Boutique Baltic Armies

Saturday, April 30th, 2011

When the Baltic States — Estonia, Latvia, and Lithuania — joined NATO, the organization pressured them to turn their militaries into boutique armies:

The NATO plan for the Baltics was for Latvia to specialize in NBC (Nuclear/Biological/Chemical) decontamination, Lithuania to focus on military medical care, and Estonia to do minesweeping and bomb detection. The official argument pushing all this specialization was that the last thing NATO needs is a “toy army” with its own separate air force of a half-dozen planes, navy with two or three ships, and army with one tank unit. The idea is that in an alliance composed of a few huge countries, several middle-sized powers and a dozen-odd tiny ethnic enclaves, the best thing the little ethnic enclaves could do for the group is take on some of the more technical jobs and leave combat to the big boys.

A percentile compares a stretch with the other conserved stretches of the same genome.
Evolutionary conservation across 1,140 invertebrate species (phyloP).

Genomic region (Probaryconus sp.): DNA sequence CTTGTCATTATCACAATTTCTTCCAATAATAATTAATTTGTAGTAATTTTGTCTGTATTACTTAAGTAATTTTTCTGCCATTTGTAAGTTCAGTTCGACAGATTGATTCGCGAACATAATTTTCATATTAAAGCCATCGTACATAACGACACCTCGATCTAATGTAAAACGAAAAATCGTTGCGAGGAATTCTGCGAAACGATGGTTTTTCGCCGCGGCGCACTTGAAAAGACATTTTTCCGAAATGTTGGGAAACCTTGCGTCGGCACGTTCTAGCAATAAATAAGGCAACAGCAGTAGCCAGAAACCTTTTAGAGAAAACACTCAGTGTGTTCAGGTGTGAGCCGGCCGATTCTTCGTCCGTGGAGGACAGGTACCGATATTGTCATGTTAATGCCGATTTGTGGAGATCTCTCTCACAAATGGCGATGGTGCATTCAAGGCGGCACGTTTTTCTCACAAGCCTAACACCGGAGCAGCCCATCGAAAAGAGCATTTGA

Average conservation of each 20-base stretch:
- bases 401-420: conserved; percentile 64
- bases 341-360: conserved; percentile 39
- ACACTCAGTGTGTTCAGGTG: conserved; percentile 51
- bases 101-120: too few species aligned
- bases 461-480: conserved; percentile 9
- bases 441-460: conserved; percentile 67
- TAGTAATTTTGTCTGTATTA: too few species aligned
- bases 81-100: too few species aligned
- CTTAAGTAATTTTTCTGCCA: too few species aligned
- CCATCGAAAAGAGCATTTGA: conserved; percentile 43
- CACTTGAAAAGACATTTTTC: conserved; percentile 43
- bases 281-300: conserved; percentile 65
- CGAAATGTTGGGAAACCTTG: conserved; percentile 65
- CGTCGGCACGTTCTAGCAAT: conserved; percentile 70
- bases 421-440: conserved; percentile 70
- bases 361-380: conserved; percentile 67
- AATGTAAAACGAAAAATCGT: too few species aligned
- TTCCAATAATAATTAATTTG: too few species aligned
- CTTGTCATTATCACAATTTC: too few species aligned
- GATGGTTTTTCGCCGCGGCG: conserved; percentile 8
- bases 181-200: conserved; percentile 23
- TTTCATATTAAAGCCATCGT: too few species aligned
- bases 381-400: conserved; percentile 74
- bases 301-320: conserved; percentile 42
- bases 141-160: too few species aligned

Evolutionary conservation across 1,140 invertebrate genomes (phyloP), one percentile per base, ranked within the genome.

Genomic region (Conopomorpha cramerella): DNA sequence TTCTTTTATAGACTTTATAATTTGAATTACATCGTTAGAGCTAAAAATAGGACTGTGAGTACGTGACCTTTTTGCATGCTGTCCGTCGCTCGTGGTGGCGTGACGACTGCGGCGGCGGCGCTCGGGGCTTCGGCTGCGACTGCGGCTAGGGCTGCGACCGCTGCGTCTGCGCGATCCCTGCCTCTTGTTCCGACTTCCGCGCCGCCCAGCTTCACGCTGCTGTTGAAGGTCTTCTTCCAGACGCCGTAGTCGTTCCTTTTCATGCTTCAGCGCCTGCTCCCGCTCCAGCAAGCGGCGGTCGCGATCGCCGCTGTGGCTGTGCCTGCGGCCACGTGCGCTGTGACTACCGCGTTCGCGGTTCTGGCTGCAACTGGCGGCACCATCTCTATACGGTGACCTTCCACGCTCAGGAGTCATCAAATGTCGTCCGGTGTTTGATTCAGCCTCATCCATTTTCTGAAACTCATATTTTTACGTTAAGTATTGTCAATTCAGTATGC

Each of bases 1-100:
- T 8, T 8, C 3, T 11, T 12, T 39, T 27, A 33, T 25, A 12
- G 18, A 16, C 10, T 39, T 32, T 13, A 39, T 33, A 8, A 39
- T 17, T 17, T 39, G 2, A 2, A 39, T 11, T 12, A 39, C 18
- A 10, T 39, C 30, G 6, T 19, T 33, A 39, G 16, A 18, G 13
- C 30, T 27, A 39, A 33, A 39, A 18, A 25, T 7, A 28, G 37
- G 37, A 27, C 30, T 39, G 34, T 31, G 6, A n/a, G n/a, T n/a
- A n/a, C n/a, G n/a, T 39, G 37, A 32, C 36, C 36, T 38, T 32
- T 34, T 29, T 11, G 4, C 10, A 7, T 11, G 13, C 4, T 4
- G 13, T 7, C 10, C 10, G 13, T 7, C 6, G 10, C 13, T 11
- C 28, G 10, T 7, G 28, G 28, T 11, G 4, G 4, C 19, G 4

If you’re sitting at a NATO desk in Brussels or trying to line up your forces in the Pentagon, that makes perfect sense. If you’re hunched nervously at the edge of the Baltic Sea, with Mother Russia holding huge military exercises a few miles inland, it’s not such a cheering concept. If the three Baltic countries let their armies get turned into auxiliary units for NATO, basically give up any notion of defending their home countries, they’re putting absolute trust in a squabbling, slow, bureaucratic mess.

Latvia and Estonia went along with the plan. Lithuania did not.

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